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Author Notes:

Jerónimo Rodríguez-Beltrán, Email: jeronimo.rodriguez.beltran@gmail.com

Álvaro San Millán, Email: asanmillan@cnb.csic.es

Conceptualization: J.R.-B., Á.S.M., F.B., B.R.L.; data curation: J.R.-B., R.L.-S.; formal analysis: J.R.-B., R.L.-S., P.R.M.; funding acquisition: J.R.-B., Á.S.M., F.B; investigation: J.R.-B., Á.S.M., R.L.-S., P.R.M., C.d.l.V.; methodology: J.R.-B., Á.S.M., R.L.-S.; resources: Á.S.M., J.R.-B., F.B.; software: J.R.-B., R.L.-S.; supervision: J.R.-B., Á.S.M., F.B., B.R.L.; visualization: J.R.-B., R.L.-S.; writing—original draft: J.R.-B., Á.S.M.; writing—review and editing: all authors.

We thank A. Santos-Lopez and C. Herencias for critically reading this manuscript.

Authors declare no competing interests.

Research Funding:

This work was supported by the European Research Council under the European Union's Horizon 2020 research and innovation programme (ERC grant agreement no. 757440-PLASREVOLUTION) and by the Instituto de Salud Carlos III (co-funded by European Development Regional Fund ‘a way to achieve Europe’) grant no. PI19/00749. J.R.-B. acknowledges financial support by a Miguel Servet contract from ISCIII (grant no. CP20/00154), co-funded by ESF, ‘Investing in your future’. B.R.L.'s work is funded by US National Institutes of General Medical Sciences, grant no. R35 GM 136407. F.B.'s work is funded by the Project ST131TS from H2020 JPIAMR Programme of the EU, InGEMICS-CM, funded by Comunidad de Madrid (Spain) and European Structural and Investment Funds, CIBER in Epidemiology and Public Health, CIBERESP; grant no. CB06/02/0053, 2013–2016 and co-funded by Instituto de Salud Carlos III and the European Regional Development Fund (ERDF, ‘A way to achieve Europe’).


  • codon usage
  • fitness cost
  • horizontal gene transfer
  • plasmid
  • ribosome
  • translational demand
  • Bacteria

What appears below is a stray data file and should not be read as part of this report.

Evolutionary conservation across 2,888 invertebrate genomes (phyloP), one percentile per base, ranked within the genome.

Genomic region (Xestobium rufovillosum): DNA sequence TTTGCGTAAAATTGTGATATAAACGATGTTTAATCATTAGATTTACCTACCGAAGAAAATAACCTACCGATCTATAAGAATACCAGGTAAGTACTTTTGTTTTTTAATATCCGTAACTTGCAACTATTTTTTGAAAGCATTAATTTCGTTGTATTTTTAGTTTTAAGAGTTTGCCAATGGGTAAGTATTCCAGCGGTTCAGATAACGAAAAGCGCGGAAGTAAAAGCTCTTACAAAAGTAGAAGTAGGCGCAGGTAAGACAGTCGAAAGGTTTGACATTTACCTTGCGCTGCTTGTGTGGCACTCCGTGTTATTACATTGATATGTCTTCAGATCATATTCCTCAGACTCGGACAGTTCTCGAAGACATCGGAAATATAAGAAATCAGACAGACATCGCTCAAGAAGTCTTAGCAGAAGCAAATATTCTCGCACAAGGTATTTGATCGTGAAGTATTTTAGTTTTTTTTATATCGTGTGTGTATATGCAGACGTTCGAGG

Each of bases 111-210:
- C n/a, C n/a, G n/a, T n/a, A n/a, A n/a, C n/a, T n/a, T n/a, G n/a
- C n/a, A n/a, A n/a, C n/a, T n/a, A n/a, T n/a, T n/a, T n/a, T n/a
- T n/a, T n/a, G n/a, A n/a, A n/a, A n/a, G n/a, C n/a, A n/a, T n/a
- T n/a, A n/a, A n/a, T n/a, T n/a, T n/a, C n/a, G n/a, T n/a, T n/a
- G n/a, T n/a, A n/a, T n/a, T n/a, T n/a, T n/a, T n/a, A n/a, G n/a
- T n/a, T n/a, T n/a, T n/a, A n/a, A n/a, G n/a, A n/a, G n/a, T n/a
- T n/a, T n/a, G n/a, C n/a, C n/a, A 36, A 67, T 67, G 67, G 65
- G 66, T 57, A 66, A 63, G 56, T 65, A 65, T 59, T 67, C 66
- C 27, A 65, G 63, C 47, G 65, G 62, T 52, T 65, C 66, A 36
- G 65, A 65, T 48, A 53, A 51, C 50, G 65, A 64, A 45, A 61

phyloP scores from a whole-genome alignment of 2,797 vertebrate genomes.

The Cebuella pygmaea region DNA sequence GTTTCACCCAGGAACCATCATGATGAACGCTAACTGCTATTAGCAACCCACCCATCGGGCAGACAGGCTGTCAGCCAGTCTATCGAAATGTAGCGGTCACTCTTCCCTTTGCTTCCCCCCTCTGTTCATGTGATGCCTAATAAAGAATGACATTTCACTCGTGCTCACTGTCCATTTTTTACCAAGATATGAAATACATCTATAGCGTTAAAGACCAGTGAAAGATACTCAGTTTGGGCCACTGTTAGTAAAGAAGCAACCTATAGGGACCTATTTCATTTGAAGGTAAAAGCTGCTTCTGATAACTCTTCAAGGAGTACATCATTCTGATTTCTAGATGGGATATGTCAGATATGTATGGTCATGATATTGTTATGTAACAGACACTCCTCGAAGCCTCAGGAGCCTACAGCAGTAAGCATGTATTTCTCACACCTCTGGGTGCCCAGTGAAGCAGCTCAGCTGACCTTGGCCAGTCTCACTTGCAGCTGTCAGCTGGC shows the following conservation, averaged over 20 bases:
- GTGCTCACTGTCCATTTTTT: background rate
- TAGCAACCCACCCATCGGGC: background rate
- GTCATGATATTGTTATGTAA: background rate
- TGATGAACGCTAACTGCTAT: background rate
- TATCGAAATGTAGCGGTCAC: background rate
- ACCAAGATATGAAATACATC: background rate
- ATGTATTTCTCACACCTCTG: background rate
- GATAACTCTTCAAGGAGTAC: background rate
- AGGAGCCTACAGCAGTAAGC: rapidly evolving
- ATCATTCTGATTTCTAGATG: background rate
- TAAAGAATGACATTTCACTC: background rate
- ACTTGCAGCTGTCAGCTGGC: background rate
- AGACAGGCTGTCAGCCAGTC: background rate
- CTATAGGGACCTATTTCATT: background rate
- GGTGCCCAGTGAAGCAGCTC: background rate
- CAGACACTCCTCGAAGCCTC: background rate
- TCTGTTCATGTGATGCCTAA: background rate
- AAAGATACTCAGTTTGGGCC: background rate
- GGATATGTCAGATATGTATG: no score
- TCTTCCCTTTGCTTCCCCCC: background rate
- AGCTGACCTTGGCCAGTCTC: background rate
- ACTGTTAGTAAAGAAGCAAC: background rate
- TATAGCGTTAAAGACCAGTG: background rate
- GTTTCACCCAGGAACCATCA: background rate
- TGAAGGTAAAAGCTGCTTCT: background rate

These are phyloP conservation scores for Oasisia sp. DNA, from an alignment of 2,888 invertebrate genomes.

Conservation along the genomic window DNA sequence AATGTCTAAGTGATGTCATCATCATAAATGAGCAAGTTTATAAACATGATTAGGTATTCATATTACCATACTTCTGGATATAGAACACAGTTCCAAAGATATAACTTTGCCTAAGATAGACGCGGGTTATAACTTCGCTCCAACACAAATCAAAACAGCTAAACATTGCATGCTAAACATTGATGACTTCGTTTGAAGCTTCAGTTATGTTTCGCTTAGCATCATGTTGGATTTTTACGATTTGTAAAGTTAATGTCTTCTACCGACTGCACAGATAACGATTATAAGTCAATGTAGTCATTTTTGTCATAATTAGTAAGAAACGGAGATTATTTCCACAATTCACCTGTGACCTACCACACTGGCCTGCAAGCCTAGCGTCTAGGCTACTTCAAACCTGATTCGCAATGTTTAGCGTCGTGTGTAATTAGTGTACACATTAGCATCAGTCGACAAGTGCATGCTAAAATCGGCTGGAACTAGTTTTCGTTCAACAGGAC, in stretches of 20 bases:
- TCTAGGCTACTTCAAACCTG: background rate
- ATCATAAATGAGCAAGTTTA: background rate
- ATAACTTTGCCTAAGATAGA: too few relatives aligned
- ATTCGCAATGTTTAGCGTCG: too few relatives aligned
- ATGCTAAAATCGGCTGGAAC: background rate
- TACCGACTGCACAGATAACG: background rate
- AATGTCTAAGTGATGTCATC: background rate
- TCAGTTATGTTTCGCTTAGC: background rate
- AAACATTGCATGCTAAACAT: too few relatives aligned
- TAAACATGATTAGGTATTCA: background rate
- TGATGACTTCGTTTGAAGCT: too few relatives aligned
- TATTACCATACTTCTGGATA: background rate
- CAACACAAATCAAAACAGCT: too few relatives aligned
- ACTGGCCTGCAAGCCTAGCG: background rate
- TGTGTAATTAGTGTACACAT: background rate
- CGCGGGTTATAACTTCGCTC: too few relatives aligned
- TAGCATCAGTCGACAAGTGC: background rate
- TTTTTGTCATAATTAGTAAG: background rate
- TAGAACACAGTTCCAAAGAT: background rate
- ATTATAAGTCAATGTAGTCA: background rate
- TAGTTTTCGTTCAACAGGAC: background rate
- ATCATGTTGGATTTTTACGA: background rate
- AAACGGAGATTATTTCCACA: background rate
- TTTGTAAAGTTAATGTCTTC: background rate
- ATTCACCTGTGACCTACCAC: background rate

• Drug Resistance, Microbial
  • Gene Transfer, Horizontal
  • Plasmids

Translational demand is not a major source of plasmid-associated fitness costs


Journal Title:

Philosophical Transactions of the Royal Society B: Biological Sciences


Volume 377, Number 1842


, Pages 20200463-20200463

Type of Work:

Article | Final Publisher PDF


Plasmids are key drivers of bacterial evolution because they are crucial agents for the horizontal transfer of adaptive traits, such as antibiotic resistance. Most plasmids entail a metabolic burden that reduces the fitness of their host if there is no selection for plasmid-encoded genes. It has been hypothesized that the translational demand imposed by plasmid-encoded genes is a major mechanism driving the fitness cost of plasmids. Plasmid-encoded genes typically present a different codon usage from host chromosomal genes. As a consequence, the translation of plasmid-encoded genes might sequestrate ribosomes on plasmid transcripts, overwhelming the translation machinery of the cell. However, the pervasiveness and origins of the translation-derived costs of plasmids are yet to be assessed. Here, we systematically altered translation efficiency in the host cell to disentangle the fitness effects produced by six natural antibiotic resistance plasmids. We show that limiting translation efficiency either by reducing the number of available ribosomes or their processivity does not increase plasmid costs. Overall, our results suggest that ribosomal paucity is not a major contributor to plasmid fitness costs. This article is part of the theme issue 'The secret lives of microbial mobile genetic elements'.

Copyright information:

© 2021 The Authors

This is an Open Access work distributed under the terms of the Creative Commons Attribution 4.0 International License (https://creativecommons.org/licenses/by/4.0/rdf).
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